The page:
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This isn’t meant to last,

this is for right now.

— Nine Inch Nails, Last

Spent several hours this morning importing my old old blog posts into Wordpress; the import is now complete. Early on in the life of the blog, I began generating an Atom feed directly from my hand-written XHTML; later on, I changed my markup to use the hAtom microformat, and ditched my custom transform in favour of hAtom2Atom. I used this again to run a conversion over each month’s posts, although I had to edit the oldest into hAtom form since they were using a custom class schema; just a trivial matter of assigning the correct classes. I then had to remove the doctype declaration from each page, because Saxon was failing to fetch the XHTMTL 1.1 DTD for some reason; since the DTD was completely unnecessary for this transform, I decided it would be easier to just ditch it.

Now that I had the ability to generate an Atom feed for each page, the next trick was importing this into Wordpress somehow. Wordpress supports importing an RSS 2.0 feed, so I tracked down another transform to convert the Atom to RSS 2.0: atom2rss-exslt.xsl. After hacking it slightly to run on Saxon 6 (the decode-uri function detection doesn’t work, since it checks for a later version of the Saxon processor), I had what looked like good RSS 2.0 output, which I imported. Unfortunately, this didn’t work out so well; the tags weren’t imported, and Wordpress inserts a <br> tag for each newline; since the output of the transform had a bunch of extraneous newlines, this meant that my posts were now littered with extraneous line breaks. I edited the transform to get rid of the newlines, but still wasn’t very happy with this.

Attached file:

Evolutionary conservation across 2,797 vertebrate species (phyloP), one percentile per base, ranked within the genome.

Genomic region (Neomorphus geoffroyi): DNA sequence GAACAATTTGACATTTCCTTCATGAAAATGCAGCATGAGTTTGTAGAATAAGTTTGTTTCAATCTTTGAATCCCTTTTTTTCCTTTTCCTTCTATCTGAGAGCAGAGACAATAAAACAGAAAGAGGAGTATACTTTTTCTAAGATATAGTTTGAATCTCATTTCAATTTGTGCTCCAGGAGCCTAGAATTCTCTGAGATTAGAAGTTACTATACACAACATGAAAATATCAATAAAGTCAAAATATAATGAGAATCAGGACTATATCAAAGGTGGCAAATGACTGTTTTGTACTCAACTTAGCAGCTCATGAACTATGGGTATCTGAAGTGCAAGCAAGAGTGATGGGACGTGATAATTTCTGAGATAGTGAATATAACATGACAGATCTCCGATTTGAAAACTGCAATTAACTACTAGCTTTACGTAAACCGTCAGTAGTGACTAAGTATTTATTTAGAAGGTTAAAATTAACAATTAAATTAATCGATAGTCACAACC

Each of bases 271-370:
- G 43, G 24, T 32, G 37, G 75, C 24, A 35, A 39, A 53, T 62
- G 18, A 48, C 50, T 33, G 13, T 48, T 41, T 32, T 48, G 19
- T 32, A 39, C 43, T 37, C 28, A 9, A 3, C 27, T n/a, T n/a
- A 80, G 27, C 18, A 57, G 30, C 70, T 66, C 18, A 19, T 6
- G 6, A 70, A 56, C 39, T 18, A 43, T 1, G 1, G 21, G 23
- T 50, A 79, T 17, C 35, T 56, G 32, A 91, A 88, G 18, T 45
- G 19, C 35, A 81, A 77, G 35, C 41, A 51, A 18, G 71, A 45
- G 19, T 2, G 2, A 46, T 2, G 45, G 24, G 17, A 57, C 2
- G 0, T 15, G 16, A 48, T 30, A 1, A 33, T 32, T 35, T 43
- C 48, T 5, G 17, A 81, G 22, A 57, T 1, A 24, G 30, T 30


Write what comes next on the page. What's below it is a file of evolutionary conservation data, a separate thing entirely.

So… plan B! Wordpress has an import/export format called Wordpress eXtended RSS; basically, RSS 2.0 plus a whole whack of custom Wordpress extension elements. I spent around an hour hacking the transform to generate WXR output. This was even more painful than it sounds; for example, encoded content is “supported” by stripping any CDATA section start/end markers, and then importing the content as-is. Even if there wasn’t a CDATA section. I guess they only care about reading their own output.

As a final touch, I hacked the transform a little more to insert an invisible anchor tag at the beginning of each post so that even my old permalinks will work. This was fortunately quite easy to do, since my old URL scheme was year/month, which happens to be supported by Wordpress too; I just needed the anchors so that you would get taken to the correct post.

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